Madeline Eiken was a Hackworth Fellow for the 2018-2019 school year. She graduated from Santa Clara University in 2019 where she majored in bioengineering and minored in chemistry. She was awarded the Ethics Center Markkula Prize in June 2019. She currently works at Allosource, a tissue bank in Colorado.
Ethics asks us to carefully consider what is right-making and wrong-making about what we do and the choices we make.
We live at a time of increasing technological power, a time when ethics compels all of us to meaningfully engage with science and technology to create a just world in which all can thrive. Our ethical considerations include a variety of stakeholders, so it is important that the general public, as well as scientists, engage in discussion about ethical issues. Ethics gives non-scientists a reason to care about complex scientific advances, and it gives scientists a reason to engage in the public square. Jennifer Doudna, one of the inventors of CRISPR genome editing technology, said that the social implications of this technology “yanked her out of the ivory tower” and spurred her to engage with the ethical and social implications of her work.
The three case studies here represent interesting situations that a bioengineer, biologist or biochemist may encounter in their professional lives. Students in these disciplines must be prepared to engage with ethical issues that arise during their education and in their future professional lives. By thinking about and discussing these case studies, students can cultivate ethical patterns of thought prior to leaving academia and professionals can carefully consider the ethical implications of their work. These case studies are accessible to non-scientists as well, enabling us all to think carefully about potential applications of current cutting-edge technology and practices.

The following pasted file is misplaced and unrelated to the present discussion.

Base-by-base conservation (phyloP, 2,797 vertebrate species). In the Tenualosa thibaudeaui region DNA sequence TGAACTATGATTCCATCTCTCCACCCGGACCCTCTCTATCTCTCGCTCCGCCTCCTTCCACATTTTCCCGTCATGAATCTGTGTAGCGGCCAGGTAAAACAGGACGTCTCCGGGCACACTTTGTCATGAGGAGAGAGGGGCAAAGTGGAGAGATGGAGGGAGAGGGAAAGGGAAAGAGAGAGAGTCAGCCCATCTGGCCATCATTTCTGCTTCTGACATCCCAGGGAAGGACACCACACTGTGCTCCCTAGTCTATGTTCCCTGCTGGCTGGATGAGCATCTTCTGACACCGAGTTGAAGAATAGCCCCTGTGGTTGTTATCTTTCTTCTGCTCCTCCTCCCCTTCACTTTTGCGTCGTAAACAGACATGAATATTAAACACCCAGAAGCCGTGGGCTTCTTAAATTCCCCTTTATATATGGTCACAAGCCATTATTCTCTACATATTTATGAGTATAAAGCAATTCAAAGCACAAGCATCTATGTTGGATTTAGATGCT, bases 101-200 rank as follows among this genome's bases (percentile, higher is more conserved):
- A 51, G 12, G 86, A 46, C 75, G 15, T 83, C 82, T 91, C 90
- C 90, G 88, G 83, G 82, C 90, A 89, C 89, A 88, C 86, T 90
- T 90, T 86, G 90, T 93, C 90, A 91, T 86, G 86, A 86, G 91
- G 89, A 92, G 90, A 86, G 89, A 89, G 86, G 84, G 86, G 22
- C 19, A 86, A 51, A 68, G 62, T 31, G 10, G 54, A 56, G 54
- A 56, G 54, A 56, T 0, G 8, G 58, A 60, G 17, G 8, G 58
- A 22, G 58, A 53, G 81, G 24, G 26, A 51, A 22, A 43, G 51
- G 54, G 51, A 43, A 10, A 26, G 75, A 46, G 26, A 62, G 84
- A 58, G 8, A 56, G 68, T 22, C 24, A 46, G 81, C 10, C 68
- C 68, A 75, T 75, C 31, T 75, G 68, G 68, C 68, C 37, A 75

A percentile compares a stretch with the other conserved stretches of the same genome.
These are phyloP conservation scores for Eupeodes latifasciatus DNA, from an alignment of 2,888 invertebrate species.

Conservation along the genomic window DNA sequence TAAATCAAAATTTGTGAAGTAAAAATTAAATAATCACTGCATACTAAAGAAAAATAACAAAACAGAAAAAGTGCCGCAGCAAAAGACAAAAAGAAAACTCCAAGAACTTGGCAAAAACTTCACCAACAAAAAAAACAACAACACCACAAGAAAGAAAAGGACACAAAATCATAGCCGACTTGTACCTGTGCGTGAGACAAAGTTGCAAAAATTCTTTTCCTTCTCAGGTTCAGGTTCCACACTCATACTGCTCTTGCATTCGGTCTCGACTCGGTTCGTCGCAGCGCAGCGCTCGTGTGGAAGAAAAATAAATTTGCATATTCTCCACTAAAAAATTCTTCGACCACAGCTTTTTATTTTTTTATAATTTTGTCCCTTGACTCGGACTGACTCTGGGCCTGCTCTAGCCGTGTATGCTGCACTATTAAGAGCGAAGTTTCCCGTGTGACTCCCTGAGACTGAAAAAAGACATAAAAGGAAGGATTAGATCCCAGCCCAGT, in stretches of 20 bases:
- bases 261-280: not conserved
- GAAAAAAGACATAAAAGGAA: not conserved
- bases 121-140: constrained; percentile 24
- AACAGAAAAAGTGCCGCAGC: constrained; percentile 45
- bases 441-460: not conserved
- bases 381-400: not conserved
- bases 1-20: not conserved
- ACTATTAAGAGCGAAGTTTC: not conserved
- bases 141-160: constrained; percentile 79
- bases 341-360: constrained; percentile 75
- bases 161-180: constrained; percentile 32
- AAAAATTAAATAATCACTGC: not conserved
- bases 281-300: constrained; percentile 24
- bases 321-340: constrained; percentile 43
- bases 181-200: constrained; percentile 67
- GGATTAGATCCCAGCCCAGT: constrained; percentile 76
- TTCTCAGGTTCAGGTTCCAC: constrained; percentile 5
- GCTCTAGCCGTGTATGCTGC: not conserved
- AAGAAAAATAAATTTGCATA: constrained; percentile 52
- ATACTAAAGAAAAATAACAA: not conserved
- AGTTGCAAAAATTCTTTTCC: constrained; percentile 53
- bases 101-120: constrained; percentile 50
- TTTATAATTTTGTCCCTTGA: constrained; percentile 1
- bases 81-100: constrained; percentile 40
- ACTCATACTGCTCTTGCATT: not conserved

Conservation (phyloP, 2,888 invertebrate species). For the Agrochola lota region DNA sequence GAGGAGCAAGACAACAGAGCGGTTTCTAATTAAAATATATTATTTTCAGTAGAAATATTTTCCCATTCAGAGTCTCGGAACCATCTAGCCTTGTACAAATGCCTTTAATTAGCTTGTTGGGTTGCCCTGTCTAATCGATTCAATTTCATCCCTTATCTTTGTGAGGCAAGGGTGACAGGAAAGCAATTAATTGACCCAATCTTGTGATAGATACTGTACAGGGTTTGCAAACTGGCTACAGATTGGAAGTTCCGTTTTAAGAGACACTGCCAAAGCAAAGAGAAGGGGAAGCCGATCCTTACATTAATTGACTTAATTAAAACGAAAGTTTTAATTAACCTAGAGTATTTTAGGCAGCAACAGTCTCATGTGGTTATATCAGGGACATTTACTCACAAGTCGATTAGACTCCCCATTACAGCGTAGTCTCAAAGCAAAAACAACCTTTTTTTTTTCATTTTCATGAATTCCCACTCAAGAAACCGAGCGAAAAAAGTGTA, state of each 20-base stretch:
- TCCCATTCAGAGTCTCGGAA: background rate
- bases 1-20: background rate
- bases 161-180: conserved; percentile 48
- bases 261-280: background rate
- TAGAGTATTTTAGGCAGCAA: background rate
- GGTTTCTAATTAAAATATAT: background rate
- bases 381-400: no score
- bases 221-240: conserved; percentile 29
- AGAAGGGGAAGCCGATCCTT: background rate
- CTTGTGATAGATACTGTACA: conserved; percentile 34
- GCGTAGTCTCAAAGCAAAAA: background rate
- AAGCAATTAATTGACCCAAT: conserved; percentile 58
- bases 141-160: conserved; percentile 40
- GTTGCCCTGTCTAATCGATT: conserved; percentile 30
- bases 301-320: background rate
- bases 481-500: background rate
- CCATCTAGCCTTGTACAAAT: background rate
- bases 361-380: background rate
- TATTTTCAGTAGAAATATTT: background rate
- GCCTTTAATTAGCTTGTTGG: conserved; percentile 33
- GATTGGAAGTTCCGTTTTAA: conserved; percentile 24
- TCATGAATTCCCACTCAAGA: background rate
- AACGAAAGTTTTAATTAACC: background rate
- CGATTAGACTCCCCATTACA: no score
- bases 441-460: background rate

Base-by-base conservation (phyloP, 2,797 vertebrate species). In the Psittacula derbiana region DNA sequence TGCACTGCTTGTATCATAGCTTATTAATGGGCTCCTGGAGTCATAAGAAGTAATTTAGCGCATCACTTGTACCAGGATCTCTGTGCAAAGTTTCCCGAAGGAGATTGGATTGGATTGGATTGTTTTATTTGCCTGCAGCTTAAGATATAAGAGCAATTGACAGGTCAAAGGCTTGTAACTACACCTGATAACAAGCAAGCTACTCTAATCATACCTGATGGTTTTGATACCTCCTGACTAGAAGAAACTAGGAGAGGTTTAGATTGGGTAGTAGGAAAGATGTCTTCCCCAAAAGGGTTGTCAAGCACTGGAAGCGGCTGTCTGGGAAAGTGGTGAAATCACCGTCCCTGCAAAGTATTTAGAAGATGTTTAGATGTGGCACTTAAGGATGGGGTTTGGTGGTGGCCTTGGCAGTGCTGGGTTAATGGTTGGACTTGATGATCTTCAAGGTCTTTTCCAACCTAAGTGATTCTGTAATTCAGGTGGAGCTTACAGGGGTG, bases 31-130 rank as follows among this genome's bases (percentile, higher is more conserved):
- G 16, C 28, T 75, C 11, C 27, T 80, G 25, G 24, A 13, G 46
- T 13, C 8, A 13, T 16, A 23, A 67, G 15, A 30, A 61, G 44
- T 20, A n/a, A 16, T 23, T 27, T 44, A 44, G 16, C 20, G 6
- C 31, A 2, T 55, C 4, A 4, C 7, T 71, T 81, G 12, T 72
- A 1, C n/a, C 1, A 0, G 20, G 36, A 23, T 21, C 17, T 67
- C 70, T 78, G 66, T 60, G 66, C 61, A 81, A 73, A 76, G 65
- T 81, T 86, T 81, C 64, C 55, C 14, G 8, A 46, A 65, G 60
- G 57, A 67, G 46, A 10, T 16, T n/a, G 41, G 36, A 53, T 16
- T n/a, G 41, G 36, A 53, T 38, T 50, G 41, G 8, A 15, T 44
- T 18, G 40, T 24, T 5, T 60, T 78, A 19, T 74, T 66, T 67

As you consider the ethical issues displayed in these cases, you may want to use an ethics framework such as A Framework for Ethical Decision Making available from the Markkula Center for Applied Ethics.
My hope is that these case studies and the questions embedded in them generate rigorous thought and lively conversation, whether in the classroom, at the lab bench, or around the dinner table.
Up, Up, and Away: Clinical Trials Go International
What are the ethical implications of conducting clinical trials in developing countries?
CRISPR: Next-Gen Mosquito Zapper?
Is it ethical to eliminate native populations of disease-carrying pests through genetic manipulation?
The Case of the Missing Kidneys
While organ donation is necessary to alleviate suffering and save lives, questions of autonomy, coercion, and the yuk factor deserve careful consideration as we seek to increase supply in the face of unrelenting demand.